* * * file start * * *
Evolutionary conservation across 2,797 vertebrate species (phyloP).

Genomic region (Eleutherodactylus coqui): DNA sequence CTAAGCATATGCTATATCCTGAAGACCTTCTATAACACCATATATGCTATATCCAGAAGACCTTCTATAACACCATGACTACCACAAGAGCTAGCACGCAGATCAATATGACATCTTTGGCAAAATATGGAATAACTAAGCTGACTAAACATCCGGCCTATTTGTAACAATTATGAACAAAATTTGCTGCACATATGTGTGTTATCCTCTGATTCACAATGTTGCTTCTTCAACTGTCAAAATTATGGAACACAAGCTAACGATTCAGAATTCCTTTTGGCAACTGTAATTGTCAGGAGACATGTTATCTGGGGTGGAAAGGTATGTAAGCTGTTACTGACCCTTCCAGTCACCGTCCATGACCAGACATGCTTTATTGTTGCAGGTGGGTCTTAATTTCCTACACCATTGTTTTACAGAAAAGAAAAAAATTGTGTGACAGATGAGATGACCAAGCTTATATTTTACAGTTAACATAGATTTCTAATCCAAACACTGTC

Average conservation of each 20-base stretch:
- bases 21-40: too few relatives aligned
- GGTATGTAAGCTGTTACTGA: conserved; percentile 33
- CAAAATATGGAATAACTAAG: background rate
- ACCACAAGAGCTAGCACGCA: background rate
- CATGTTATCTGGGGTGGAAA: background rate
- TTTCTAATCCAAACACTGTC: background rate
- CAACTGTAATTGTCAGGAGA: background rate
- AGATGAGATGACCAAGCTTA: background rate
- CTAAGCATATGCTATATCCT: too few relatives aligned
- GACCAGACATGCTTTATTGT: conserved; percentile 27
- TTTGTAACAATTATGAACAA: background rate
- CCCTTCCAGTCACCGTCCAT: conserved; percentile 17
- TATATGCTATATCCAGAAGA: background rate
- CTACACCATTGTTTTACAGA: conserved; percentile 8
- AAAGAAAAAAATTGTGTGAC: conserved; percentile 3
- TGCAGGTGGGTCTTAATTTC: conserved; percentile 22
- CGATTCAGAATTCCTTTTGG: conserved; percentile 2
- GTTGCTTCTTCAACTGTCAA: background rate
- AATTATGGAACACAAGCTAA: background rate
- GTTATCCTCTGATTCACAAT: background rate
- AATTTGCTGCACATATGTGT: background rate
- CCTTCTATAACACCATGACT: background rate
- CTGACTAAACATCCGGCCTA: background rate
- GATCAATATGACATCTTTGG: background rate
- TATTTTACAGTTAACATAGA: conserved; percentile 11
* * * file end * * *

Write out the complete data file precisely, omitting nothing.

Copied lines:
Evolutionary conservation across 2,797 vertebrate species (phyloP).

Genomic region (Eleutherodactylus coqui): DNA sequence CTAAGCATATGCTATATCCTGAAGACCTTCTATAACACCATATATGCTATATCCAGAAGACCTTCTATAACACCATGACTACCACAAGAGCTAGCACGCAGATCAATATGACATCTTTGGCAAAATATGGAATAACTAAGCTGACTAAACATCCGGCCTATTTGTAACAATTATGAACAAAATTTGCTGCACATATGTGTGTTATCCTCTGATTCACAATGTTGCTTCTTCAACTGTCAAAATTATGGAACACAAGCTAACGATTCAGAATTCCTTTTGGCAACTGTAATTGTCAGGAGACATGTTATCTGGGGTGGAAAGGTATGTAAGCTGTTACTGACCCTTCCAGTCACCGTCCATGACCAGACATGCTTTATTGTTGCAGGTGGGTCTTAATTTCCTACACCATTGTTTTACAGAAAAGAAAAAAATTGTGTGACAGATGAGATGACCAAGCTTATATTTTACAGTTAACATAGATTTCTAATCCAAACACTGTC

Average conservation of each 20-base stretch:
- bases 21-40: too few relatives aligned
- GGTATGTAAGCTGTTACTGA: conserved; percentile 33
- CAAAATATGGAATAACTAAG: background rate
- ACCACAAGAGCTAGCACGCA: background rate
- CATGTTATCTGGGGTGGAAA: background rate
- TTTCTAATCCAAACACTGTC: background rate
- CAACTGTAATTGTCAGGAGA: background rate
- AGATGAGATGACCAAGCTTA: background rate
- CTAAGCATATGCTATATCCT: too few relatives aligned
- GACCAGACATGCTTTATTGT: conserved; percentile 27
- TTTGTAACAATTATGAACAA: background rate
- CCCTTCCAGTCACCGTCCAT: conserved; percentile 17
- TATATGCTATATCCAGAAGA: background rate
- CTACACCATTGTTTTACAGA: conserved; percentile 8
- AAAGAAAAAAATTGTGTGAC: conserved; percentile 3
- TGCAGGTGGGTCTTAATTTC: conserved; percentile 22
- CGATTCAGAATTCCTTTTGG: conserved; percentile 2
- GTTGCTTCTTCAACTGTCAA: background rate
- AATTATGGAACACAAGCTAA: background rate
- GTTATCCTCTGATTCACAAT: background rate
- AATTTGCTGCACATATGTGT: background rate
- CCTTCTATAACACCATGACT: background rate
- CTGACTAAACATCCGGCCTA: background rate
- GATCAATATGACATCTTTGG: background rate
- TATTTTACAGTTAACATAGA: conserved; percentile 11